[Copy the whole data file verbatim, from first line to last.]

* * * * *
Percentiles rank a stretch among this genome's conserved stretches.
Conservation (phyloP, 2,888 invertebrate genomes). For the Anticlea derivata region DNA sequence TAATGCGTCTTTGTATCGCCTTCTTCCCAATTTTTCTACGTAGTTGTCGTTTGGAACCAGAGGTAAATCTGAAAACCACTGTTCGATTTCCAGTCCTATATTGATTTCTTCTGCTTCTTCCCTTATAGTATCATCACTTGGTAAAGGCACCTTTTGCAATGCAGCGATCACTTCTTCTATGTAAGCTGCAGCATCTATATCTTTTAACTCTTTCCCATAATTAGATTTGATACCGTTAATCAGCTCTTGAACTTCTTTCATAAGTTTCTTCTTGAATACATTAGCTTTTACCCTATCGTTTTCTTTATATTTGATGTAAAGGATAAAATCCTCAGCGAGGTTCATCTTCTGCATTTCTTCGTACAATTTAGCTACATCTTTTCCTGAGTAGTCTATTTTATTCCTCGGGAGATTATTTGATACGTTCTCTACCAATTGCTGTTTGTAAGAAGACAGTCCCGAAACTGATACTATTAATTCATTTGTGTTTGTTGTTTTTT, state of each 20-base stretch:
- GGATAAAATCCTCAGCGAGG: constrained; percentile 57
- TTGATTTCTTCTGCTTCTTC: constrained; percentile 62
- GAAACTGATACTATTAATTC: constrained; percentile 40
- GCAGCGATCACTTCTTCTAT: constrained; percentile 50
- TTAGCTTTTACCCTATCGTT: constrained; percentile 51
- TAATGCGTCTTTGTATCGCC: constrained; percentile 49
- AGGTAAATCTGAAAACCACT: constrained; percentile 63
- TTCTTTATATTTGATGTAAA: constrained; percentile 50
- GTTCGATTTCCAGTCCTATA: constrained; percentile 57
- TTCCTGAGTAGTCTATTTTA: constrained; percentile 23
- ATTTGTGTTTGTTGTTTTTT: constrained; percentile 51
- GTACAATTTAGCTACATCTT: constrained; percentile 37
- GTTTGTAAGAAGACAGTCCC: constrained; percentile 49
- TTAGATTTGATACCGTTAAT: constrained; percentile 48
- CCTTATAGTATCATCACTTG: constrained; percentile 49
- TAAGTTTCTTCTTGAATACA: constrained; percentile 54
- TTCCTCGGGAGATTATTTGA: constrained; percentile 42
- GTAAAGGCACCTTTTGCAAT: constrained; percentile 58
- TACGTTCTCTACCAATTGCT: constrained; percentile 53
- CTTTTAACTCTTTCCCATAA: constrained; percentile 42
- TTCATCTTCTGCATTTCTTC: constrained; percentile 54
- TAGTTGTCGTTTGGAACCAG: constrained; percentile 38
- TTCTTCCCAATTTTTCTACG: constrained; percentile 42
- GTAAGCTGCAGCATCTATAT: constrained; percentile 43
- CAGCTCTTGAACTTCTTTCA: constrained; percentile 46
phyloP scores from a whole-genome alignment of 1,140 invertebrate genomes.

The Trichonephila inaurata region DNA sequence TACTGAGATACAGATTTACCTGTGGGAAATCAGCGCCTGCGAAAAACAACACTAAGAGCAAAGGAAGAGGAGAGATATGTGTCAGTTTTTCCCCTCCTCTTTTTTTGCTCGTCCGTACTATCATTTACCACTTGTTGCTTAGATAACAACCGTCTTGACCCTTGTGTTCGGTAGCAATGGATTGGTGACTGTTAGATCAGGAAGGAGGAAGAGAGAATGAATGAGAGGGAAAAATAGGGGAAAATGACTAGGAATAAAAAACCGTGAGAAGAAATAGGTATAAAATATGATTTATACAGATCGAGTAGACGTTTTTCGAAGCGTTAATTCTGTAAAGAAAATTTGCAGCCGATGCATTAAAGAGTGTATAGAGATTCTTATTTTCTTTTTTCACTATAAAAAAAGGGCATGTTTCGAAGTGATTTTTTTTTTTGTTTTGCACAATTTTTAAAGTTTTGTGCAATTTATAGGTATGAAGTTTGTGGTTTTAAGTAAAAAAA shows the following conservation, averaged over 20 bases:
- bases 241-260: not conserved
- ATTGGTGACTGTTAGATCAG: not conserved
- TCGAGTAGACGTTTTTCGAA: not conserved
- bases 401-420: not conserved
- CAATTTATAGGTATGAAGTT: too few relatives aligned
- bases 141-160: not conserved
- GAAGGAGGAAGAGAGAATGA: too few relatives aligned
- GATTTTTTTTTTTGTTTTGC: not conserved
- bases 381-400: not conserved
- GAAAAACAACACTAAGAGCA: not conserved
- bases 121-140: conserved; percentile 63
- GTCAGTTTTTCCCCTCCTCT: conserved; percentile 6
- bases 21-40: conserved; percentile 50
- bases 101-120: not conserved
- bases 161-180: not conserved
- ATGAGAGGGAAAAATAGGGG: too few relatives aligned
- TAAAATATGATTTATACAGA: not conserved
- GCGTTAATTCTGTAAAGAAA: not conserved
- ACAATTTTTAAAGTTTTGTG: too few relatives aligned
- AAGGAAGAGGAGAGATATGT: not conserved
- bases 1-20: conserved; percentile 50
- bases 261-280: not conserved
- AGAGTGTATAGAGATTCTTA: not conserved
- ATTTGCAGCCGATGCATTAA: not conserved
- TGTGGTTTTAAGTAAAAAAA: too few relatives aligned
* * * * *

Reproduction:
Percentiles rank a stretch among this genome's conserved stretches.
Conservation (phyloP, 2,888 invertebrate genomes). For the Anticlea derivata region DNA sequence TAATGCGTCTTTGTATCGCCTTCTTCCCAATTTTTCTACGTAGTTGTCGTTTGGAACCAGAGGTAAATCTGAAAACCACTGTTCGATTTCCAGTCCTATATTGATTTCTTCTGCTTCTTCCCTTATAGTATCATCACTTGGTAAAGGCACCTTTTGCAATGCAGCGATCACTTCTTCTATGTAAGCTGCAGCATCTATATCTTTTAACTCTTTCCCATAATTAGATTTGATACCGTTAATCAGCTCTTGAACTTCTTTCATAAGTTTCTTCTTGAATACATTAGCTTTTACCCTATCGTTTTCTTTATATTTGATGTAAAGGATAAAATCCTCAGCGAGGTTCATCTTCTGCATTTCTTCGTACAATTTAGCTACATCTTTTCCTGAGTAGTCTATTTTATTCCTCGGGAGATTATTTGATACGTTCTCTACCAATTGCTGTTTGTAAGAAGACAGTCCCGAAACTGATACTATTAATTCATTTGTGTTTGTTGTTTTTT, state of each 20-base stretch:
- GGATAAAATCCTCAGCGAGG: constrained; percentile 57
- TTGATTTCTTCTGCTTCTTC: constrained; percentile 62
- GAAACTGATACTATTAATTC: constrained; percentile 40
- GCAGCGATCACTTCTTCTAT: constrained; percentile 50
- TTAGCTTTTACCCTATCGTT: constrained; percentile 51
- TAATGCGTCTTTGTATCGCC: constrained; percentile 49
- AGGTAAATCTGAAAACCACT: constrained; percentile 63
- TTCTTTATATTTGATGTAAA: constrained; percentile 50
- GTTCGATTTCCAGTCCTATA: constrained; percentile 57
- TTCCTGAGTAGTCTATTTTA: constrained; percentile 23
- ATTTGTGTTTGTTGTTTTTT: constrained; percentile 51
- GTACAATTTAGCTACATCTT: constrained; percentile 37
- GTTTGTAAGAAGACAGTCCC: constrained; percentile 49
- TTAGATTTGATACCGTTAAT: constrained; percentile 48
- CCTTATAGTATCATCACTTG: constrained; percentile 49
- TAAGTTTCTTCTTGAATACA: constrained; percentile 54
- TTCCTCGGGAGATTATTTGA: constrained; percentile 42
- GTAAAGGCACCTTTTGCAAT: constrained; percentile 58
- TACGTTCTCTACCAATTGCT: constrained; percentile 53
- CTTTTAACTCTTTCCCATAA: constrained; percentile 42
- TTCATCTTCTGCATTTCTTC: constrained; percentile 54
- TAGTTGTCGTTTGGAACCAG: constrained; percentile 38
- TTCTTCCCAATTTTTCTACG: constrained; percentile 42
- GTAAGCTGCAGCATCTATAT: constrained; percentile 43
- CAGCTCTTGAACTTCTTTCA: constrained; percentile 46
phyloP scores from a whole-genome alignment of 1,140 invertebrate genomes.

The Trichonephila inaurata region DNA sequence TACTGAGATACAGATTTACCTGTGGGAAATCAGCGCCTGCGAAAAACAACACTAAGAGCAAAGGAAGAGGAGAGATATGTGTCAGTTTTTCCCCTCCTCTTTTTTTGCTCGTCCGTACTATCATTTACCACTTGTTGCTTAGATAACAACCGTCTTGACCCTTGTGTTCGGTAGCAATGGATTGGTGACTGTTAGATCAGGAAGGAGGAAGAGAGAATGAATGAGAGGGAAAAATAGGGGAAAATGACTAGGAATAAAAAACCGTGAGAAGAAATAGGTATAAAATATGATTTATACAGATCGAGTAGACGTTTTTCGAAGCGTTAATTCTGTAAAGAAAATTTGCAGCCGATGCATTAAAGAGTGTATAGAGATTCTTATTTTCTTTTTTCACTATAAAAAAAGGGCATGTTTCGAAGTGATTTTTTTTTTTGTTTTGCACAATTTTTAAAGTTTTGTGCAATTTATAGGTATGAAGTTTGTGGTTTTAAGTAAAAAAA shows the following conservation, averaged over 20 bases:
- bases 241-260: not conserved
- ATTGGTGACTGTTAGATCAG: not conserved
- TCGAGTAGACGTTTTTCGAA: not conserved
- bases 401-420: not conserved
- CAATTTATAGGTATGAAGTT: too few relatives aligned
- bases 141-160: not conserved
- GAAGGAGGAAGAGAGAATGA: too few relatives aligned
- GATTTTTTTTTTTGTTTTGC: not conserved
- bases 381-400: not conserved
- GAAAAACAACACTAAGAGCA: not conserved
- bases 121-140: conserved; percentile 63
- GTCAGTTTTTCCCCTCCTCT: conserved; percentile 6
- bases 21-40: conserved; percentile 50
- bases 101-120: not conserved
- bases 161-180: not conserved
- ATGAGAGGGAAAAATAGGGG: too few relatives aligned
- TAAAATATGATTTATACAGA: not conserved
- GCGTTAATTCTGTAAAGAAA: not conserved
- ACAATTTTTAAAGTTTTGTG: too few relatives aligned
- AAGGAAGAGGAGAGATATGT: not conserved
- bases 1-20: conserved; percentile 50
- bases 261-280: not conserved
- AGAGTGTATAGAGATTCTTA: not conserved
- ATTTGCAGCCGATGCATTAA: not conserved
- TGTGGTTTTAAGTAAAAAAA: too few relatives aligned